YJ: This project is led by Yoshua Bengio, a well-known figure in AI, especially for his work on deep learning, and a long-term partner of La Forge. The Visualizing climate change project aims to make climate change more concrete for everyone by using Google Street View to generate “flooded” version of an individual’s address. The concept is that you can enter your address and, if you live in a floodable zone, the application will generate a flooded image of your home and the street where you live in 2050 using sound scientific climate models. You can see it as a time machine that is able to show you an accurate version of your neighborhood in 2050.
UD: What did Ubisoft contribute to his project?
YJ: To generate the images, the AI system needed to be trained by being presented with examples of flooded and non-flooded scenes, until it could generalize a set of rules that could help it to predict what certain features look like when the level of the water rises.
One of the issues was the lack of examples to train such models, since luckily there are not many real-life examples of non-flooded areas that suffered flood damage over the years. We used assets from the version of the San Francisco Bay Area in Watch Dogs 2, generating flooded and non-flooded versions of certain places in the game engine to feed more images to the AI and help it learn.
One of the questions we had on our end was whether the images generated in the game engine would be believable enough to train the AI model. What we found was that, when the AI had learned by using a combination of real-life images and our in-game images, it produced results that were three times more credible. It also allowed us to explore the limits of the realism in our game engine.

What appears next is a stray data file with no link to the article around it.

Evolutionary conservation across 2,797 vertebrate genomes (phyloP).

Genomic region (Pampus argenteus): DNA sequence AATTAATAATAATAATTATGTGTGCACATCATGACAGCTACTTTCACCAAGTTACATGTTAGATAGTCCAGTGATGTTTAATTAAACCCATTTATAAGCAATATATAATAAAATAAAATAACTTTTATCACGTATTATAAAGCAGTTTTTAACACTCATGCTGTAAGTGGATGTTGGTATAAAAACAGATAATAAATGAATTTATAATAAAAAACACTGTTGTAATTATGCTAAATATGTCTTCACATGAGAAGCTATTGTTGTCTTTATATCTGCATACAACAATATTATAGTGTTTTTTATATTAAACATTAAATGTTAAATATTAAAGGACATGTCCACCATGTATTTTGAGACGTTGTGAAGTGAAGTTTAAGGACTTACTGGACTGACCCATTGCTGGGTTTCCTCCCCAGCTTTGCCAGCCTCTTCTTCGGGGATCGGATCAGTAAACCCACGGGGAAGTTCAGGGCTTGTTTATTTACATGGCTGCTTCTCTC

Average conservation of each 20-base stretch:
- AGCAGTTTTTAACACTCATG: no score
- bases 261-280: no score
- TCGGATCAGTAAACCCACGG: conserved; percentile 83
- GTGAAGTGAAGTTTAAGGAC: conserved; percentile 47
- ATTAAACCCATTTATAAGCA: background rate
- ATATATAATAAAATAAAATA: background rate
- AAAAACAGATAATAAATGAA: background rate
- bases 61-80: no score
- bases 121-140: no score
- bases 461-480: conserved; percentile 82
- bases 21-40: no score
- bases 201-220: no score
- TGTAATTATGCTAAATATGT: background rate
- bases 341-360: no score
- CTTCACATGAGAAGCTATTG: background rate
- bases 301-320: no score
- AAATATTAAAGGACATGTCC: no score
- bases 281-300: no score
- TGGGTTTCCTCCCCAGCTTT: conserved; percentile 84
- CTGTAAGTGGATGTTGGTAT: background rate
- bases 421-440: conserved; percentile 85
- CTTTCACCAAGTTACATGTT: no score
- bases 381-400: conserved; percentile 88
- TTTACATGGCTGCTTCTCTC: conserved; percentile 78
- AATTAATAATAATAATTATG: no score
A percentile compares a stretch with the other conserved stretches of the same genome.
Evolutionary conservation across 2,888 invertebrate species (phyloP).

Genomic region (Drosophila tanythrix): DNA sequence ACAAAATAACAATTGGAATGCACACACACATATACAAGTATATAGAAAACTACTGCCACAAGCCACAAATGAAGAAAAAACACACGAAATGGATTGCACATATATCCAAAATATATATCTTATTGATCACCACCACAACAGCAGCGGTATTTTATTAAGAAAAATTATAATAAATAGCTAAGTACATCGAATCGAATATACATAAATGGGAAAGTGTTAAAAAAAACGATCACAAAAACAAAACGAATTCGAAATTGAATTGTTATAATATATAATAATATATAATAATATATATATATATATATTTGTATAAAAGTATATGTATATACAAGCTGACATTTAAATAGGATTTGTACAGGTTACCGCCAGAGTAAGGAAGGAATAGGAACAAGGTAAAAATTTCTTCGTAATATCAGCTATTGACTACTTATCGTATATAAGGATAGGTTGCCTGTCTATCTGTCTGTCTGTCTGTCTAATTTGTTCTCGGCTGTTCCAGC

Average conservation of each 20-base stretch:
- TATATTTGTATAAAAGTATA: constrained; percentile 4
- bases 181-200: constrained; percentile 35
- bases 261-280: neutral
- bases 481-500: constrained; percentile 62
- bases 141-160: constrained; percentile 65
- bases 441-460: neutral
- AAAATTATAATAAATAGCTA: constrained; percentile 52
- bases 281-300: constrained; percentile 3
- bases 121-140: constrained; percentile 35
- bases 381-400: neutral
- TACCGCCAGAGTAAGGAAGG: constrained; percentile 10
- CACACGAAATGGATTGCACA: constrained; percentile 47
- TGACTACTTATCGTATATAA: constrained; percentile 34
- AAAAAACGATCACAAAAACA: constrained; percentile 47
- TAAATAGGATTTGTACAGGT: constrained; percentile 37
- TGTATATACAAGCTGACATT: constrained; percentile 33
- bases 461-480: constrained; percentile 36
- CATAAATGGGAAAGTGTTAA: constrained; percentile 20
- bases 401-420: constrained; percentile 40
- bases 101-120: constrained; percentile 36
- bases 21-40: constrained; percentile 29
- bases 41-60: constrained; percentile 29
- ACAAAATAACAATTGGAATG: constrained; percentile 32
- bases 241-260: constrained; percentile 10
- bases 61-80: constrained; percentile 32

UD: In your opinion, how could this project eventually be used for educational purposes?
YJ: We humans have a cognitive bias that makes it difficult for us to make decisions when asked about long-term impacts, since they seem very abstract. Therefore, if we want to educate people about climate change and make them conscious of what they can do to avoid it, we must show them concrete examples they can relate to. The idea with this first project is to show the consequences of flooding, but eventually, the underlying technology could be used to generate simulations involving other risks of climate change.
UD: What are the next steps for this project?
YJ: The first phase ended with the release of the simulated flood data set available publicly on our Github. Researchers can use the data we’ve provided to improve the project’s algorithm to train new AI to create even more believable images. As far as I can tell, it’s the first time that Ubisoft makes this kind of data set open source. These are assets from a video game, from a product we sell, so it’s a pretty big deal to share them publicly and it shows our commitment to research in general and this project in particular. We are now thinking about other ways we can participate and other types of data that we can provide for similar initiatives in the future.
As for Mila’s Visualizing climate change initiative, the results are not yet open to non-participants at the moment as they’re still refining the AI. However, everyone can participate by sending in images of flooded houses and streets to continue training their climate model. We learned a lot about our own technology participating in this project so I can’t wait to see where they take it next.
On our end, I’m happy to disclose that we recently hired Vahe, the student we worked with, and already committed a fraction of his time to support the project in the next year.